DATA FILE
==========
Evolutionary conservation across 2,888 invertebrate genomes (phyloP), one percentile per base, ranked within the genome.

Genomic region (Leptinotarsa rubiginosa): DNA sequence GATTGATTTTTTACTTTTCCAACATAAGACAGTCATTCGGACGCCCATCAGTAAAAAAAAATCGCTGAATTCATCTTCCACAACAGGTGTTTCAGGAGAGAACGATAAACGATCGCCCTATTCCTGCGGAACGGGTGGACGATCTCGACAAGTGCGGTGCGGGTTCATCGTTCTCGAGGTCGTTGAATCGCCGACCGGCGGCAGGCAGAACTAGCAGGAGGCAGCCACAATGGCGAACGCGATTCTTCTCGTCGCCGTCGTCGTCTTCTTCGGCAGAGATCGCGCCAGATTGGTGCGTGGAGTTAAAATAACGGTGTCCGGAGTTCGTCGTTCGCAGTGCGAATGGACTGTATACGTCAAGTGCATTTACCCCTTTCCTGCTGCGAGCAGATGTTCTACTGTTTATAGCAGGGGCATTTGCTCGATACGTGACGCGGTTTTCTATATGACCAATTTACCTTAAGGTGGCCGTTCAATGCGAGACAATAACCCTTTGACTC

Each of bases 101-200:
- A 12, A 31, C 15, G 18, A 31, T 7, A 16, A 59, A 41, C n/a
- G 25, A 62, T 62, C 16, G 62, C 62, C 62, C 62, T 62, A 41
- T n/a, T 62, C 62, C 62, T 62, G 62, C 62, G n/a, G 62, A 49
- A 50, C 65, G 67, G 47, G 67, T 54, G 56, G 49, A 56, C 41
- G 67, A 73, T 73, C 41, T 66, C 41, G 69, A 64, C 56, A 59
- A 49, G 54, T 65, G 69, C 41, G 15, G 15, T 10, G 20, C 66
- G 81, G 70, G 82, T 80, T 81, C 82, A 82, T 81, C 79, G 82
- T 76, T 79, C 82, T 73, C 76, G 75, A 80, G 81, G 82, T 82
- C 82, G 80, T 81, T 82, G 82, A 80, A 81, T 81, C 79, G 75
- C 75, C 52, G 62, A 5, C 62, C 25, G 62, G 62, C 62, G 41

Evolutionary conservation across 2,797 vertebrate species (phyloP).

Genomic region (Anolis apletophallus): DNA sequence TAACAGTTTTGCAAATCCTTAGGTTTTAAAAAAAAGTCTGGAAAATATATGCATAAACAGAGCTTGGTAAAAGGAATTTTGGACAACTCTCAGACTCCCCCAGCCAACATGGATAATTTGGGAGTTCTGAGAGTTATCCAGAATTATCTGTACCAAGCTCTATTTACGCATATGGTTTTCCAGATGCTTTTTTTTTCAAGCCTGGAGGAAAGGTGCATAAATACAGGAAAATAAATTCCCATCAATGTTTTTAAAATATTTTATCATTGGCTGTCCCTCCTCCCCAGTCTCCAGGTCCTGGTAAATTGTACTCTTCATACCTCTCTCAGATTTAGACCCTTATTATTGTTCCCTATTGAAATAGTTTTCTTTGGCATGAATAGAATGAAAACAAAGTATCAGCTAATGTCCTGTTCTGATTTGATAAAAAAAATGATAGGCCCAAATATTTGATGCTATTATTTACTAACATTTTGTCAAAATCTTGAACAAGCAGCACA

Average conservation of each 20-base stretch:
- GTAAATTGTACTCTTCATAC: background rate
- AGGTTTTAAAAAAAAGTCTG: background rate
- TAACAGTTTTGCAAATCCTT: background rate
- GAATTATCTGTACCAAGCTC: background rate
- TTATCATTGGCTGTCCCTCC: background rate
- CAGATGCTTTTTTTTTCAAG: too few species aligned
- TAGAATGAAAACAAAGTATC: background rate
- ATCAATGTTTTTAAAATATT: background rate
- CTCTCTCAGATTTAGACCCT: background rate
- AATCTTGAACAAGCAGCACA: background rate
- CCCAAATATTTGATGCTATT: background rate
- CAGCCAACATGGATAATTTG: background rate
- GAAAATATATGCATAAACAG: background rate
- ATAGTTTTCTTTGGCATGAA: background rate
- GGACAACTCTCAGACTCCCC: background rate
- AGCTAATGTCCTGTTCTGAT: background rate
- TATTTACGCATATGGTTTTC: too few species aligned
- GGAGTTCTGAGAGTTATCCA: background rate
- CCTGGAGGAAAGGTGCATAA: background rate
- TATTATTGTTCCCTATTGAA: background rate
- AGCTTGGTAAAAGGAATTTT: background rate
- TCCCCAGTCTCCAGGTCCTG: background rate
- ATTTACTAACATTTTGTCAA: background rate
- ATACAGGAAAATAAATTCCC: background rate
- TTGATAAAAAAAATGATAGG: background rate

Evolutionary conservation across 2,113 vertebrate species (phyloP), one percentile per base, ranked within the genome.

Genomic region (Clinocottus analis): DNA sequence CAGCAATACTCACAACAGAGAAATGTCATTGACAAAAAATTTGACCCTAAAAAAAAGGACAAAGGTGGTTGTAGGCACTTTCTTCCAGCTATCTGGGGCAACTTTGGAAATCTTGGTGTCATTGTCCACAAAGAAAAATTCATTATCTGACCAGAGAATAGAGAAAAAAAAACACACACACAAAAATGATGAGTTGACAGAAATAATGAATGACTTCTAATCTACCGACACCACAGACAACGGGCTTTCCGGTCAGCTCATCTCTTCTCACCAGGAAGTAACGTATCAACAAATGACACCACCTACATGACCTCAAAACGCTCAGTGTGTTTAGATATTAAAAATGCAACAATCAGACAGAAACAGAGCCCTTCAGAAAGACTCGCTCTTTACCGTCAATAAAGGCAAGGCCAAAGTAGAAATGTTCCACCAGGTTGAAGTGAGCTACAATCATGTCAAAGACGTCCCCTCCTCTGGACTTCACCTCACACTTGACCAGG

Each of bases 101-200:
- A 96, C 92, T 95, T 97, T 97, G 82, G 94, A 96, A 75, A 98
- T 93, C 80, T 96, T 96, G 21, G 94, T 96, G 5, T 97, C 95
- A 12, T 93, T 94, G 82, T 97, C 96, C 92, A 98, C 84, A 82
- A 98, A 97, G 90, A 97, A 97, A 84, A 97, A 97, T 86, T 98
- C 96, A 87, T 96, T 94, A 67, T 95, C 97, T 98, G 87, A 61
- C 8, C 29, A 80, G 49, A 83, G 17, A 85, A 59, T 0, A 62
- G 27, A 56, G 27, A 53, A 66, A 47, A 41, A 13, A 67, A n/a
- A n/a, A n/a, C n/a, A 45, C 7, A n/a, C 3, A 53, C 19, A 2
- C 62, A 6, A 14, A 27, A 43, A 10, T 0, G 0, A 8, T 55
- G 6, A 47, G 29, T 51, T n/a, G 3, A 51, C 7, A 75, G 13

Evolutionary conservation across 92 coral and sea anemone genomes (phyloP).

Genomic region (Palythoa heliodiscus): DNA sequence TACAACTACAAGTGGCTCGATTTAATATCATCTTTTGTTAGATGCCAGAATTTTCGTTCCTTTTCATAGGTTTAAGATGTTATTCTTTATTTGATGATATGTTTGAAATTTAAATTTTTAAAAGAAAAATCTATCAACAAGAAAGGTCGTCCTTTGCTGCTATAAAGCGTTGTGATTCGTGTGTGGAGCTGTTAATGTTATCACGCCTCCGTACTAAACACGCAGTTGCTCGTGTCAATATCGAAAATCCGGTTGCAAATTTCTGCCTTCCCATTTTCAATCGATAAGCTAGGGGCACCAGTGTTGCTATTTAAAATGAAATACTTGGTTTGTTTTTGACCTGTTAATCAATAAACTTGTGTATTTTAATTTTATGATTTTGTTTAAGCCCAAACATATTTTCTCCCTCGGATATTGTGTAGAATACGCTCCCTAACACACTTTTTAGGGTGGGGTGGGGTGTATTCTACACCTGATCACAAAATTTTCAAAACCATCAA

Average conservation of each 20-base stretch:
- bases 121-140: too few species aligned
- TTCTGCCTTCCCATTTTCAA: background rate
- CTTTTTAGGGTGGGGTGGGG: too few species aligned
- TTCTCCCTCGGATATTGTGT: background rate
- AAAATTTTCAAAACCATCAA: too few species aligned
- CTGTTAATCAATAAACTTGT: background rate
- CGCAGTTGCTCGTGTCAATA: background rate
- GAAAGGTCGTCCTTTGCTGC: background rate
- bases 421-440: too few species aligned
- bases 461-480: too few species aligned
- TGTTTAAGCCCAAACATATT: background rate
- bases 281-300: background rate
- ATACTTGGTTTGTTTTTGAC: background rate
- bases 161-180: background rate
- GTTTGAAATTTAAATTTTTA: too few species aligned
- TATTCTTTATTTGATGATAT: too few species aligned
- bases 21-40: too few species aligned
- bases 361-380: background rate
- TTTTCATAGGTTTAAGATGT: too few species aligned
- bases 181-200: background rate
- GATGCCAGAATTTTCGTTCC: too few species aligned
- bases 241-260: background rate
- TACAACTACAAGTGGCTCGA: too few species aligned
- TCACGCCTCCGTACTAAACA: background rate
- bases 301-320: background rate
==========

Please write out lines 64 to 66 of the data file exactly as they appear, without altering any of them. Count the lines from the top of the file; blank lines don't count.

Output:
- CGCAGTTGCTCGTGTCAATA: background rate
- GAAAGGTCGTCCTTTGCTGC: background rate
- bases 421-440: too few species aligned